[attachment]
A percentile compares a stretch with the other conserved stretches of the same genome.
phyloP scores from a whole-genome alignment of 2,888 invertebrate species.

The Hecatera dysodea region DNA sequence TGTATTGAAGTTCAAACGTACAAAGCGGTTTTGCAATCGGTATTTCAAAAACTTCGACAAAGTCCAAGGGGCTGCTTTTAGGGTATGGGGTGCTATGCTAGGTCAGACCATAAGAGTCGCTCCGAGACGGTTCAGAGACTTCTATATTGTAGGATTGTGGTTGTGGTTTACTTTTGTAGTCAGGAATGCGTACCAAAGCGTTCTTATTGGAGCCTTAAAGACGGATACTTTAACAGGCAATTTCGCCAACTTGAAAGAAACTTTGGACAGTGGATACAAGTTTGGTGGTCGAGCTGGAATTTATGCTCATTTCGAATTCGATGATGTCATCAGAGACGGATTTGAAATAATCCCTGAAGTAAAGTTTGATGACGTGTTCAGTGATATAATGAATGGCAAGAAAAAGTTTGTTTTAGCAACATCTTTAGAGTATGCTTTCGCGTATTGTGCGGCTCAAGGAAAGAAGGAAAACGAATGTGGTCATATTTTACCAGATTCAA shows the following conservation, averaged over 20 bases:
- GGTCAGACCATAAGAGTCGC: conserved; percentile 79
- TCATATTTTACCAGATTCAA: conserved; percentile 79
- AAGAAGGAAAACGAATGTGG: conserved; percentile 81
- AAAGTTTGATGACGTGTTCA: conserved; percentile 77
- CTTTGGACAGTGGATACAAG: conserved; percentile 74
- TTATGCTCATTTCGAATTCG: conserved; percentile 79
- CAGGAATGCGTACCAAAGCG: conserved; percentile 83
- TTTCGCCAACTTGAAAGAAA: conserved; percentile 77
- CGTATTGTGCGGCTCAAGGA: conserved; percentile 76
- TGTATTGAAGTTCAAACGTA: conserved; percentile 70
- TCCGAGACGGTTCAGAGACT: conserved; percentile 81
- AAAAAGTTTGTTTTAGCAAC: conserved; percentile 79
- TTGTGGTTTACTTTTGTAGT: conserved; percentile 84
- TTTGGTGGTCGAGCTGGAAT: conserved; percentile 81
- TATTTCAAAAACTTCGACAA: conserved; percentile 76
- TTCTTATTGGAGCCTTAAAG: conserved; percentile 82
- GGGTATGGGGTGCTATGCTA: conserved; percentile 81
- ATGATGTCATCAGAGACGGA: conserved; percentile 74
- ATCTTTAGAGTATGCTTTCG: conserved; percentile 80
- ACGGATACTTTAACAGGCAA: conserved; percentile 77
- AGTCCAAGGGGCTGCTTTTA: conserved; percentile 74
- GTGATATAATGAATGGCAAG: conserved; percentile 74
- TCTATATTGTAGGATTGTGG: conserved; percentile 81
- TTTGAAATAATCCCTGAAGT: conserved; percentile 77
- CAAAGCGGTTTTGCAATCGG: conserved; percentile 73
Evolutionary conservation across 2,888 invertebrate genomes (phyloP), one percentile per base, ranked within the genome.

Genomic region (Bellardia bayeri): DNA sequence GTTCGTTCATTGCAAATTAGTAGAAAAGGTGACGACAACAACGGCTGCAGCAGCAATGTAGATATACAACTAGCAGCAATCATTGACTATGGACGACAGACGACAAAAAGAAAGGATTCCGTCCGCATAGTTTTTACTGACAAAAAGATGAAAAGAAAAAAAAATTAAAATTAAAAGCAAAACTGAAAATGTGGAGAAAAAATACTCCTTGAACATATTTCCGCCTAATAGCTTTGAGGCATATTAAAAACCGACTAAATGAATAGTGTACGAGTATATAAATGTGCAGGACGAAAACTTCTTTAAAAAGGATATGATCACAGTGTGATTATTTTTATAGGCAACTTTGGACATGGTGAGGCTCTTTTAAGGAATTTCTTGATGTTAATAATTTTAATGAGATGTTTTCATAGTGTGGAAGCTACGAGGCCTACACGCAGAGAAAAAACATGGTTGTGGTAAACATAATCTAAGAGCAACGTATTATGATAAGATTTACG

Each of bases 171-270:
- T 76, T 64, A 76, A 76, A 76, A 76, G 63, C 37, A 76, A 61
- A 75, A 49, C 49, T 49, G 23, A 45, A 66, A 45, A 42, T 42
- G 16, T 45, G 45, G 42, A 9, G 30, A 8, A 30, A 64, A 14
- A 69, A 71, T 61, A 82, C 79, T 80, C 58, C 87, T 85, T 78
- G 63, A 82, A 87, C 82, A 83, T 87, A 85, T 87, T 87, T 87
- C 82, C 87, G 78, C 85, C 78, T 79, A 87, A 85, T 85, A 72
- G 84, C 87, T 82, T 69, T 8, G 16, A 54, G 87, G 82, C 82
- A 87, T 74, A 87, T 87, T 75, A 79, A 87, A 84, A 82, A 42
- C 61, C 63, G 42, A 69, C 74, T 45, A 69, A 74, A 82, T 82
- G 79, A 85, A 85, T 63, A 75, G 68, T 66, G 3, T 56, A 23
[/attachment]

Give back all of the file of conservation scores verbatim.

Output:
A percentile compares a stretch with the other conserved stretches of the same genome.
phyloP scores from a whole-genome alignment of 2,888 invertebrate species.

The Hecatera dysodea region DNA sequence TGTATTGAAGTTCAAACGTACAAAGCGGTTTTGCAATCGGTATTTCAAAAACTTCGACAAAGTCCAAGGGGCTGCTTTTAGGGTATGGGGTGCTATGCTAGGTCAGACCATAAGAGTCGCTCCGAGACGGTTCAGAGACTTCTATATTGTAGGATTGTGGTTGTGGTTTACTTTTGTAGTCAGGAATGCGTACCAAAGCGTTCTTATTGGAGCCTTAAAGACGGATACTTTAACAGGCAATTTCGCCAACTTGAAAGAAACTTTGGACAGTGGATACAAGTTTGGTGGTCGAGCTGGAATTTATGCTCATTTCGAATTCGATGATGTCATCAGAGACGGATTTGAAATAATCCCTGAAGTAAAGTTTGATGACGTGTTCAGTGATATAATGAATGGCAAGAAAAAGTTTGTTTTAGCAACATCTTTAGAGTATGCTTTCGCGTATTGTGCGGCTCAAGGAAAGAAGGAAAACGAATGTGGTCATATTTTACCAGATTCAA shows the following conservation, averaged over 20 bases:
- GGTCAGACCATAAGAGTCGC: conserved; percentile 79
- TCATATTTTACCAGATTCAA: conserved; percentile 79
- AAGAAGGAAAACGAATGTGG: conserved; percentile 81
- AAAGTTTGATGACGTGTTCA: conserved; percentile 77
- CTTTGGACAGTGGATACAAG: conserved; percentile 74
- TTATGCTCATTTCGAATTCG: conserved; percentile 79
- CAGGAATGCGTACCAAAGCG: conserved; percentile 83
- TTTCGCCAACTTGAAAGAAA: conserved; percentile 77
- CGTATTGTGCGGCTCAAGGA: conserved; percentile 76
- TGTATTGAAGTTCAAACGTA: conserved; percentile 70
- TCCGAGACGGTTCAGAGACT: conserved; percentile 81
- AAAAAGTTTGTTTTAGCAAC: conserved; percentile 79
- TTGTGGTTTACTTTTGTAGT: conserved; percentile 84
- TTTGGTGGTCGAGCTGGAAT: conserved; percentile 81
- TATTTCAAAAACTTCGACAA: conserved; percentile 76
- TTCTTATTGGAGCCTTAAAG: conserved; percentile 82
- GGGTATGGGGTGCTATGCTA: conserved; percentile 81
- ATGATGTCATCAGAGACGGA: conserved; percentile 74
- ATCTTTAGAGTATGCTTTCG: conserved; percentile 80
- ACGGATACTTTAACAGGCAA: conserved; percentile 77
- AGTCCAAGGGGCTGCTTTTA: conserved; percentile 74
- GTGATATAATGAATGGCAAG: conserved; percentile 74
- TCTATATTGTAGGATTGTGG: conserved; percentile 81
- TTTGAAATAATCCCTGAAGT: conserved; percentile 77
- CAAAGCGGTTTTGCAATCGG: conserved; percentile 73
Evolutionary conservation across 2,888 invertebrate genomes (phyloP), one percentile per base, ranked within the genome.

Genomic region (Bellardia bayeri): DNA sequence GTTCGTTCATTGCAAATTAGTAGAAAAGGTGACGACAACAACGGCTGCAGCAGCAATGTAGATATACAACTAGCAGCAATCATTGACTATGGACGACAGACGACAAAAAGAAAGGATTCCGTCCGCATAGTTTTTACTGACAAAAAGATGAAAAGAAAAAAAAATTAAAATTAAAAGCAAAACTGAAAATGTGGAGAAAAAATACTCCTTGAACATATTTCCGCCTAATAGCTTTGAGGCATATTAAAAACCGACTAAATGAATAGTGTACGAGTATATAAATGTGCAGGACGAAAACTTCTTTAAAAAGGATATGATCACAGTGTGATTATTTTTATAGGCAACTTTGGACATGGTGAGGCTCTTTTAAGGAATTTCTTGATGTTAATAATTTTAATGAGATGTTTTCATAGTGTGGAAGCTACGAGGCCTACACGCAGAGAAAAAACATGGTTGTGGTAAACATAATCTAAGAGCAACGTATTATGATAAGATTTACG

Each of bases 171-270:
- T 76, T 64, A 76, A 76, A 76, A 76, G 63, C 37, A 76, A 61
- A 75, A 49, C 49, T 49, G 23, A 45, A 66, A 45, A 42, T 42
- G 16, T 45, G 45, G 42, A 9, G 30, A 8, A 30, A 64, A 14
- A 69, A 71, T 61, A 82, C 79, T 80, C 58, C 87, T 85, T 78
- G 63, A 82, A 87, C 82, A 83, T 87, A 85, T 87, T 87, T 87
- C 82, C 87, G 78, C 85, C 78, T 79, A 87, A 85, T 85, A 72
- G 84, C 87, T 82, T 69, T 8, G 16, A 54, G 87, G 82, C 82
- A 87, T 74, A 87, T 87, T 75, A 79, A 87, A 84, A 82, A 42
- C 61, C 63, G 42, A 69, C 74, T 45, A 69, A 74, A 82, T 82
- G 79, A 85, A 85, T 63, A 75, G 68, T 66, G 3, T 56, A 23